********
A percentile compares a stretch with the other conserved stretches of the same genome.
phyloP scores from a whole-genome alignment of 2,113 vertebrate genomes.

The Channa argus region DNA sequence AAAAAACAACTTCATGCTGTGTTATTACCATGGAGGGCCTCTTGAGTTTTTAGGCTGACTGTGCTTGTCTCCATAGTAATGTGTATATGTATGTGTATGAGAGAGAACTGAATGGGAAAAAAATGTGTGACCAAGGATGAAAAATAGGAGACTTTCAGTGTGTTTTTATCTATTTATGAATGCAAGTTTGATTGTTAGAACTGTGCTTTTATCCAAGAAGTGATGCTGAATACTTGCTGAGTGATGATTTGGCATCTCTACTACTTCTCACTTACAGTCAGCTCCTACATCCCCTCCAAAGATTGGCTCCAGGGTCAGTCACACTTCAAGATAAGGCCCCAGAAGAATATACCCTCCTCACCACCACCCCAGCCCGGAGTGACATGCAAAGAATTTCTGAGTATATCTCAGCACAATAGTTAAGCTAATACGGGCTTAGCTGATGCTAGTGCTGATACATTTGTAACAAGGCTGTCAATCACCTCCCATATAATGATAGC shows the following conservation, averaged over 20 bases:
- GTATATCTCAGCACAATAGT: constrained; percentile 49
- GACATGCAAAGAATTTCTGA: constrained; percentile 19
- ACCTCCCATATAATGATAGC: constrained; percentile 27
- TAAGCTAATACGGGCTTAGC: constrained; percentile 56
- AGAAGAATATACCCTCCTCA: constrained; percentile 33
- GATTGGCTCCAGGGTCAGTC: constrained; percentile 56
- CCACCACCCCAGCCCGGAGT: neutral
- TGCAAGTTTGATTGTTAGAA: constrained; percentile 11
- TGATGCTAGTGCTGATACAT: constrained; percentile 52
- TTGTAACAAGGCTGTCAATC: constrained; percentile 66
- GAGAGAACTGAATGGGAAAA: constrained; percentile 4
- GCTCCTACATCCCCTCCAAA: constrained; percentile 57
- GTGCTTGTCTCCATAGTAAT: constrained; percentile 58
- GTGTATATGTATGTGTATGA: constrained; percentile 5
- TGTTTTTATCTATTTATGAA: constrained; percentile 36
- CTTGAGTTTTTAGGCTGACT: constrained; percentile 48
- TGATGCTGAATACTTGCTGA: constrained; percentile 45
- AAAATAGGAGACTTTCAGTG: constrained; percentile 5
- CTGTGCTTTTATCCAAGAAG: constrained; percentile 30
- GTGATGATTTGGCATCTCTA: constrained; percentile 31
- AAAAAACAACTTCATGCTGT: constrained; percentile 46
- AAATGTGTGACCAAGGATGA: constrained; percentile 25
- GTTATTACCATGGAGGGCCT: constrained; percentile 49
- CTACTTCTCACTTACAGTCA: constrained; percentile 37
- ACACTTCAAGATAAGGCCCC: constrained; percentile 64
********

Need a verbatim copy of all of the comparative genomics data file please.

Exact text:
A percentile compares a stretch with the other conserved stretches of the same genome.
phyloP scores from a whole-genome alignment of 2,113 vertebrate genomes.

The Channa argus region DNA sequence AAAAAACAACTTCATGCTGTGTTATTACCATGGAGGGCCTCTTGAGTTTTTAGGCTGACTGTGCTTGTCTCCATAGTAATGTGTATATGTATGTGTATGAGAGAGAACTGAATGGGAAAAAAATGTGTGACCAAGGATGAAAAATAGGAGACTTTCAGTGTGTTTTTATCTATTTATGAATGCAAGTTTGATTGTTAGAACTGTGCTTTTATCCAAGAAGTGATGCTGAATACTTGCTGAGTGATGATTTGGCATCTCTACTACTTCTCACTTACAGTCAGCTCCTACATCCCCTCCAAAGATTGGCTCCAGGGTCAGTCACACTTCAAGATAAGGCCCCAGAAGAATATACCCTCCTCACCACCACCCCAGCCCGGAGTGACATGCAAAGAATTTCTGAGTATATCTCAGCACAATAGTTAAGCTAATACGGGCTTAGCTGATGCTAGTGCTGATACATTTGTAACAAGGCTGTCAATCACCTCCCATATAATGATAGC shows the following conservation, averaged over 20 bases:
- GTATATCTCAGCACAATAGT: constrained; percentile 49
- GACATGCAAAGAATTTCTGA: constrained; percentile 19
- ACCTCCCATATAATGATAGC: constrained; percentile 27
- TAAGCTAATACGGGCTTAGC: constrained; percentile 56
- AGAAGAATATACCCTCCTCA: constrained; percentile 33
- GATTGGCTCCAGGGTCAGTC: constrained; percentile 56
- CCACCACCCCAGCCCGGAGT: neutral
- TGCAAGTTTGATTGTTAGAA: constrained; percentile 11
- TGATGCTAGTGCTGATACAT: constrained; percentile 52
- TTGTAACAAGGCTGTCAATC: constrained; percentile 66
- GAGAGAACTGAATGGGAAAA: constrained; percentile 4
- GCTCCTACATCCCCTCCAAA: constrained; percentile 57
- GTGCTTGTCTCCATAGTAAT: constrained; percentile 58
- GTGTATATGTATGTGTATGA: constrained; percentile 5
- TGTTTTTATCTATTTATGAA: constrained; percentile 36
- CTTGAGTTTTTAGGCTGACT: constrained; percentile 48
- TGATGCTGAATACTTGCTGA: constrained; percentile 45
- AAAATAGGAGACTTTCAGTG: constrained; percentile 5
- CTGTGCTTTTATCCAAGAAG: constrained; percentile 30
- GTGATGATTTGGCATCTCTA: constrained; percentile 31
- AAAAAACAACTTCATGCTGT: constrained; percentile 46
- AAATGTGTGACCAAGGATGA: constrained; percentile 25
- GTTATTACCATGGAGGGCCT: constrained; percentile 49
- CTACTTCTCACTTACAGTCA: constrained; percentile 37
- ACACTTCAAGATAAGGCCCC: constrained; percentile 64